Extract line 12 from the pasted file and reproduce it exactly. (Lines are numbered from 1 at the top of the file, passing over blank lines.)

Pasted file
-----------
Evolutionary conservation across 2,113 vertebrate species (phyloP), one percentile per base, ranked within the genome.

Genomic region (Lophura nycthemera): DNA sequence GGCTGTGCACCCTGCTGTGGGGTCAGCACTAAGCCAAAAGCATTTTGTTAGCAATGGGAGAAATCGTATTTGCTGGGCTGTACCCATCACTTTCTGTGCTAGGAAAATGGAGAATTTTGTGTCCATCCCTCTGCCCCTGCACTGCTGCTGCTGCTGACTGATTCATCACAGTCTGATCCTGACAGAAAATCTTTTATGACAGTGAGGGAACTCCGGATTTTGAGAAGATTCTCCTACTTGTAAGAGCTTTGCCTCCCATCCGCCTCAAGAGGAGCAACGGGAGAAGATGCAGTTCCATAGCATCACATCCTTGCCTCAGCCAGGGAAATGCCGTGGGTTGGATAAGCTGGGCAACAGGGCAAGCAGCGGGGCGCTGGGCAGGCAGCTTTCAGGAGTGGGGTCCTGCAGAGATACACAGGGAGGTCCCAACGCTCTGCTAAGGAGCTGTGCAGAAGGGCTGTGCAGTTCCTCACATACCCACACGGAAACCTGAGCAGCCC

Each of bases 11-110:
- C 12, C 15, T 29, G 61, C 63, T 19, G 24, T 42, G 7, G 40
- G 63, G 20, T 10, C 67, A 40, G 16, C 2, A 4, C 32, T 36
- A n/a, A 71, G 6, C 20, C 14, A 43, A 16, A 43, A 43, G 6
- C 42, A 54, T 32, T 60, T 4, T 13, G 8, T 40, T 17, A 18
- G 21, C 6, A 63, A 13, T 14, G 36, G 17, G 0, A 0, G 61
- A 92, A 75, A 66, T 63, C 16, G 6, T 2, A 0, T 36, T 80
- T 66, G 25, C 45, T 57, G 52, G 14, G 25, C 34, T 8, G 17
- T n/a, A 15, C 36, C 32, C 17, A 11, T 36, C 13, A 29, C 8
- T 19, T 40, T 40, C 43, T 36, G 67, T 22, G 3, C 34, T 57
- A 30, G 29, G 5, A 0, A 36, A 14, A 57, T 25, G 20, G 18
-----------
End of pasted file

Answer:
- T 19, T 40, T 40, C 43, T 36, G 67, T 22, G 3, C 34, T 57